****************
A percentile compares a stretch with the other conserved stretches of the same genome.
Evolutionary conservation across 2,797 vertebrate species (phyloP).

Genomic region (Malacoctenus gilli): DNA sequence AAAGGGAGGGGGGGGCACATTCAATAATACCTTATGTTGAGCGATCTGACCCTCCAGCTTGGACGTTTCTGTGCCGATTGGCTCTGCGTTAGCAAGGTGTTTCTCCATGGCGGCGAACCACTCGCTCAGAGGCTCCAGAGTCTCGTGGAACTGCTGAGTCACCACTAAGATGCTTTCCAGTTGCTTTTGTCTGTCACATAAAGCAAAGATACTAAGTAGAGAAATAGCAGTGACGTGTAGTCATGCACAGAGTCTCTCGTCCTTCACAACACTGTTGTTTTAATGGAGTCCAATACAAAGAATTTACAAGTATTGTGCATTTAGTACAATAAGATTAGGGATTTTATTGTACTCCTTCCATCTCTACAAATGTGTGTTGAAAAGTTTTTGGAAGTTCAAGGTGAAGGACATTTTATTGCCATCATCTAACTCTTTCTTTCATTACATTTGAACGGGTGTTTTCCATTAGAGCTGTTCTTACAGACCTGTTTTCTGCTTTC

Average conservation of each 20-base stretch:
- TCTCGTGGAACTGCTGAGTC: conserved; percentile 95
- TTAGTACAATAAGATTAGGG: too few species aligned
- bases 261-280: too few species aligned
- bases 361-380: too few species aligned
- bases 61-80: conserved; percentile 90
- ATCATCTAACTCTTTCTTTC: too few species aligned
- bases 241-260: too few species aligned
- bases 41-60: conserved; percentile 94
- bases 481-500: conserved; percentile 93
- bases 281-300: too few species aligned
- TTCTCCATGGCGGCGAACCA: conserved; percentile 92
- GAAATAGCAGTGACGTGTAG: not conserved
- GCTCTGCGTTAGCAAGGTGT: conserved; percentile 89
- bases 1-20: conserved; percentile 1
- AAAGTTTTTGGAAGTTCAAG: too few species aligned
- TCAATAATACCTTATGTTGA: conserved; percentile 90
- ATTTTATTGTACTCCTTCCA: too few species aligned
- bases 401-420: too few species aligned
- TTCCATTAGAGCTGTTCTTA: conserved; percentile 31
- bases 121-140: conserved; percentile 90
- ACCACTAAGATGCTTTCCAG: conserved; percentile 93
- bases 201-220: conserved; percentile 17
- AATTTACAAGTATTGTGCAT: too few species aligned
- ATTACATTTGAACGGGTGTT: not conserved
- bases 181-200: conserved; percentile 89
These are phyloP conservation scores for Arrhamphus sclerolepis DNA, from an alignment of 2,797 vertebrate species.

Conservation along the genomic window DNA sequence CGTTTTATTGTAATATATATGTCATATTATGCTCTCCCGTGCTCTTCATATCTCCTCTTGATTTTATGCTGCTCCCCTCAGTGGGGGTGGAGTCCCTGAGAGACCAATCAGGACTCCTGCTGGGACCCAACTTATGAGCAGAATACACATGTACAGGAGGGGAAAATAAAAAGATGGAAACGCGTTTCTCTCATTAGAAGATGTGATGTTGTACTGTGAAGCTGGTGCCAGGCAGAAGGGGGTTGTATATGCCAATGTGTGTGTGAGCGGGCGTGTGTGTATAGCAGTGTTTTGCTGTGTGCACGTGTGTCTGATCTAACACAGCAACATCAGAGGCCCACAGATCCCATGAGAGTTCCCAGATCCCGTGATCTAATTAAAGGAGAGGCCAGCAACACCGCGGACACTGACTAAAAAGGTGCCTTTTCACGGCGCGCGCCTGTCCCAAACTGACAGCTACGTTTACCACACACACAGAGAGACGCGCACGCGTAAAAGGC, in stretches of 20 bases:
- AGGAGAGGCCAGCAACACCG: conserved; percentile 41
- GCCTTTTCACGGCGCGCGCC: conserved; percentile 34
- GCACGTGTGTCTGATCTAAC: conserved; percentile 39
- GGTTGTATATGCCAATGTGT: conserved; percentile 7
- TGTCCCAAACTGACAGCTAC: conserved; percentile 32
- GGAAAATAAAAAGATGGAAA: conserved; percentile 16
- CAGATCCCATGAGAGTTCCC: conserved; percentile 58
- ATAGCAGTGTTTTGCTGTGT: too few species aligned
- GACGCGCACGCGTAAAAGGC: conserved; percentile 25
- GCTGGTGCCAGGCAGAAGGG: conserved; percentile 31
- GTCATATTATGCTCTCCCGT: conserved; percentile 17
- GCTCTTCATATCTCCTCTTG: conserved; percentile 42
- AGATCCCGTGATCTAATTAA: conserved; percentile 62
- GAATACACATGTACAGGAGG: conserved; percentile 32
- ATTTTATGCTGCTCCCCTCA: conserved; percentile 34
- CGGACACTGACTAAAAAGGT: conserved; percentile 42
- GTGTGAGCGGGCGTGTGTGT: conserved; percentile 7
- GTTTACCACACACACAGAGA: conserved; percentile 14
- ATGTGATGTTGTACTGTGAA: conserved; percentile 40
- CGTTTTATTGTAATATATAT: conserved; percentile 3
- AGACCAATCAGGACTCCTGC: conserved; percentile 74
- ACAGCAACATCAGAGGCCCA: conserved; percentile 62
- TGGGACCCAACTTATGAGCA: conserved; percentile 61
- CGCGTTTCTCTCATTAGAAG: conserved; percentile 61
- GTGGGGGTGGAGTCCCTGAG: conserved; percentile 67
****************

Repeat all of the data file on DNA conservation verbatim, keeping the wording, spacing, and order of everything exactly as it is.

A percentile compares a stretch with the other conserved stretches of the same genome.
Evolutionary conservation across 2,797 vertebrate species (phyloP).

Genomic region (Malacoctenus gilli): DNA sequence AAAGGGAGGGGGGGGCACATTCAATAATACCTTATGTTGAGCGATCTGACCCTCCAGCTTGGACGTTTCTGTGCCGATTGGCTCTGCGTTAGCAAGGTGTTTCTCCATGGCGGCGAACCACTCGCTCAGAGGCTCCAGAGTCTCGTGGAACTGCTGAGTCACCACTAAGATGCTTTCCAGTTGCTTTTGTCTGTCACATAAAGCAAAGATACTAAGTAGAGAAATAGCAGTGACGTGTAGTCATGCACAGAGTCTCTCGTCCTTCACAACACTGTTGTTTTAATGGAGTCCAATACAAAGAATTTACAAGTATTGTGCATTTAGTACAATAAGATTAGGGATTTTATTGTACTCCTTCCATCTCTACAAATGTGTGTTGAAAAGTTTTTGGAAGTTCAAGGTGAAGGACATTTTATTGCCATCATCTAACTCTTTCTTTCATTACATTTGAACGGGTGTTTTCCATTAGAGCTGTTCTTACAGACCTGTTTTCTGCTTTC

Average conservation of each 20-base stretch:
- TCTCGTGGAACTGCTGAGTC: conserved; percentile 95
- TTAGTACAATAAGATTAGGG: too few species aligned
- bases 261-280: too few species aligned
- bases 361-380: too few species aligned
- bases 61-80: conserved; percentile 90
- ATCATCTAACTCTTTCTTTC: too few species aligned
- bases 241-260: too few species aligned
- bases 41-60: conserved; percentile 94
- bases 481-500: conserved; percentile 93
- bases 281-300: too few species aligned
- TTCTCCATGGCGGCGAACCA: conserved; percentile 92
- GAAATAGCAGTGACGTGTAG: not conserved
- GCTCTGCGTTAGCAAGGTGT: conserved; percentile 89
- bases 1-20: conserved; percentile 1
- AAAGTTTTTGGAAGTTCAAG: too few species aligned
- TCAATAATACCTTATGTTGA: conserved; percentile 90
- ATTTTATTGTACTCCTTCCA: too few species aligned
- bases 401-420: too few species aligned
- TTCCATTAGAGCTGTTCTTA: conserved; percentile 31
- bases 121-140: conserved; percentile 90
- ACCACTAAGATGCTTTCCAG: conserved; percentile 93
- bases 201-220: conserved; percentile 17
- AATTTACAAGTATTGTGCAT: too few species aligned
- ATTACATTTGAACGGGTGTT: not conserved
- bases 181-200: conserved; percentile 89
These are phyloP conservation scores for Arrhamphus sclerolepis DNA, from an alignment of 2,797 vertebrate species.

Conservation along the genomic window DNA sequence CGTTTTATTGTAATATATATGTCATATTATGCTCTCCCGTGCTCTTCATATCTCCTCTTGATTTTATGCTGCTCCCCTCAGTGGGGGTGGAGTCCCTGAGAGACCAATCAGGACTCCTGCTGGGACCCAACTTATGAGCAGAATACACATGTACAGGAGGGGAAAATAAAAAGATGGAAACGCGTTTCTCTCATTAGAAGATGTGATGTTGTACTGTGAAGCTGGTGCCAGGCAGAAGGGGGTTGTATATGCCAATGTGTGTGTGAGCGGGCGTGTGTGTATAGCAGTGTTTTGCTGTGTGCACGTGTGTCTGATCTAACACAGCAACATCAGAGGCCCACAGATCCCATGAGAGTTCCCAGATCCCGTGATCTAATTAAAGGAGAGGCCAGCAACACCGCGGACACTGACTAAAAAGGTGCCTTTTCACGGCGCGCGCCTGTCCCAAACTGACAGCTACGTTTACCACACACACAGAGAGACGCGCACGCGTAAAAGGC, in stretches of 20 bases:
- AGGAGAGGCCAGCAACACCG: conserved; percentile 41
- GCCTTTTCACGGCGCGCGCC: conserved; percentile 34
- GCACGTGTGTCTGATCTAAC: conserved; percentile 39
- GGTTGTATATGCCAATGTGT: conserved; percentile 7
- TGTCCCAAACTGACAGCTAC: conserved; percentile 32
- GGAAAATAAAAAGATGGAAA: conserved; percentile 16
- CAGATCCCATGAGAGTTCCC: conserved; percentile 58
- ATAGCAGTGTTTTGCTGTGT: too few species aligned
- GACGCGCACGCGTAAAAGGC: conserved; percentile 25
- GCTGGTGCCAGGCAGAAGGG: conserved; percentile 31
- GTCATATTATGCTCTCCCGT: conserved; percentile 17
- GCTCTTCATATCTCCTCTTG: conserved; percentile 42
- AGATCCCGTGATCTAATTAA: conserved; percentile 62
- GAATACACATGTACAGGAGG: conserved; percentile 32
- ATTTTATGCTGCTCCCCTCA: conserved; percentile 34
- CGGACACTGACTAAAAAGGT: conserved; percentile 42
- GTGTGAGCGGGCGTGTGTGT: conserved; percentile 7
- GTTTACCACACACACAGAGA: conserved; percentile 14
- ATGTGATGTTGTACTGTGAA: conserved; percentile 40
- CGTTTTATTGTAATATATAT: conserved; percentile 3
- AGACCAATCAGGACTCCTGC: conserved; percentile 74
- ACAGCAACATCAGAGGCCCA: conserved; percentile 62
- TGGGACCCAACTTATGAGCA: conserved; percentile 61
- CGCGTTTCTCTCATTAGAAG: conserved; percentile 61
- GTGGGGGTGGAGTCCCTGAG: conserved; percentile 67